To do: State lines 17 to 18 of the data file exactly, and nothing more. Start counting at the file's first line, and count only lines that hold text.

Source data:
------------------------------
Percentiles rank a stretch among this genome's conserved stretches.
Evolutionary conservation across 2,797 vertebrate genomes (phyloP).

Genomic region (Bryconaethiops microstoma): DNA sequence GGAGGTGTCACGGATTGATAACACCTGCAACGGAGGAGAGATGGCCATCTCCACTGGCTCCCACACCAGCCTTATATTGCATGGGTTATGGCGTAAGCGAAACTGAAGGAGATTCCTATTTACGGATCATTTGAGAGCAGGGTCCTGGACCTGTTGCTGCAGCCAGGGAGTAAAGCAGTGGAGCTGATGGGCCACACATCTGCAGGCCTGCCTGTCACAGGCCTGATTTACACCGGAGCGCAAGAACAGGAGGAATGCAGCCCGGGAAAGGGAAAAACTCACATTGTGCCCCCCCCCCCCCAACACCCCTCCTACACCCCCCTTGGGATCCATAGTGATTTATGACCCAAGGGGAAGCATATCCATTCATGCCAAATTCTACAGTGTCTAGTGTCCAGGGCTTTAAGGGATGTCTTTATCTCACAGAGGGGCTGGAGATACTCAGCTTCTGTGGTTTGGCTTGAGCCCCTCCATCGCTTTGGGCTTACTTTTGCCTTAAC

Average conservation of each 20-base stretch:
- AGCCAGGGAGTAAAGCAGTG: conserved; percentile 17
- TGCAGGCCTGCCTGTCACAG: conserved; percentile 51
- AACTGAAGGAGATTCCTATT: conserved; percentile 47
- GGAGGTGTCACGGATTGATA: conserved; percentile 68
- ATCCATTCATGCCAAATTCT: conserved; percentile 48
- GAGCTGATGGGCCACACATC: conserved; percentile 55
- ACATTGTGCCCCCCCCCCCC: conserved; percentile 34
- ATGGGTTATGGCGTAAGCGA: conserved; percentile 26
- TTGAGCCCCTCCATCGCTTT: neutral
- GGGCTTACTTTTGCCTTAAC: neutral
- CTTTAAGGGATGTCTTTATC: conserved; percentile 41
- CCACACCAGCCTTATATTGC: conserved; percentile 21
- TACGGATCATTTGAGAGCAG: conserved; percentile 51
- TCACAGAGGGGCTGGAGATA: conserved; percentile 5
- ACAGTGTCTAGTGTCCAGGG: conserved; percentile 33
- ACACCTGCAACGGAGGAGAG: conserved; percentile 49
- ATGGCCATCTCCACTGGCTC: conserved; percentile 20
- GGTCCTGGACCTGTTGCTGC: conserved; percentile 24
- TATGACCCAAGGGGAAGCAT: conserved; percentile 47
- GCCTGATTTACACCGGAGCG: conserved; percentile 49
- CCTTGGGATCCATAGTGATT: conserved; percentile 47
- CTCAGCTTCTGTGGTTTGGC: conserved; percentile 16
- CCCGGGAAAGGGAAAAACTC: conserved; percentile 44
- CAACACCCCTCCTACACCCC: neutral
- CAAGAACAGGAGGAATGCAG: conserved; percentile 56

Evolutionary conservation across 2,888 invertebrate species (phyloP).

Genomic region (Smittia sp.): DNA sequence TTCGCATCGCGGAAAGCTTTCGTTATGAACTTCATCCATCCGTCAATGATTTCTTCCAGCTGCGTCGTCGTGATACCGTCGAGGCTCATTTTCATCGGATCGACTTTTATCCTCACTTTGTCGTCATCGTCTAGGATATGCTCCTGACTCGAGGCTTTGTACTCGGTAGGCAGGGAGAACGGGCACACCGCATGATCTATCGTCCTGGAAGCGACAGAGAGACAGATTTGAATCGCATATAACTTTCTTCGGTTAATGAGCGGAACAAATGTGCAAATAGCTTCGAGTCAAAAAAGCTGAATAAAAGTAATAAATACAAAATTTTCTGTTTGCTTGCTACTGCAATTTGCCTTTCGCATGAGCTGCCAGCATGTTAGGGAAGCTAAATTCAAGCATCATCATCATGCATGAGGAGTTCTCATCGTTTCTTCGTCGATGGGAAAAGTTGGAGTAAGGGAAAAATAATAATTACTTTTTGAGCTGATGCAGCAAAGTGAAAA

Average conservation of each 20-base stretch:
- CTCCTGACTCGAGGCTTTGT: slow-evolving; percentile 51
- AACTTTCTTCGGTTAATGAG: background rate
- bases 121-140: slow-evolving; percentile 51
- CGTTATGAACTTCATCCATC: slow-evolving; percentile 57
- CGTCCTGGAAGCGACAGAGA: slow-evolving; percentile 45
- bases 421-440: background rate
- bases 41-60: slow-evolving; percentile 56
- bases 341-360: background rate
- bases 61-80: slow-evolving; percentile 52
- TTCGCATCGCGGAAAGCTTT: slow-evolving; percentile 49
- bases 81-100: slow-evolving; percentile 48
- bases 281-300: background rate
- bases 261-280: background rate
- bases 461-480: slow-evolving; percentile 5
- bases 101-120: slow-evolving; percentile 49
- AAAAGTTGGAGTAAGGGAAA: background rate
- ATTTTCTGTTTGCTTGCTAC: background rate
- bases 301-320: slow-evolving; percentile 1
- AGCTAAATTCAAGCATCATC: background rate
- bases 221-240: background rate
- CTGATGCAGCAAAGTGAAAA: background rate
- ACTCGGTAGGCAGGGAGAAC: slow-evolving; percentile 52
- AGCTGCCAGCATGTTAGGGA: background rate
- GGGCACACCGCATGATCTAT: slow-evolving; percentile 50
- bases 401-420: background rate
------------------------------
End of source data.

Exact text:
- TACGGATCATTTGAGAGCAG: conserved; percentile 51
- TCACAGAGGGGCTGGAGATA: conserved; percentile 5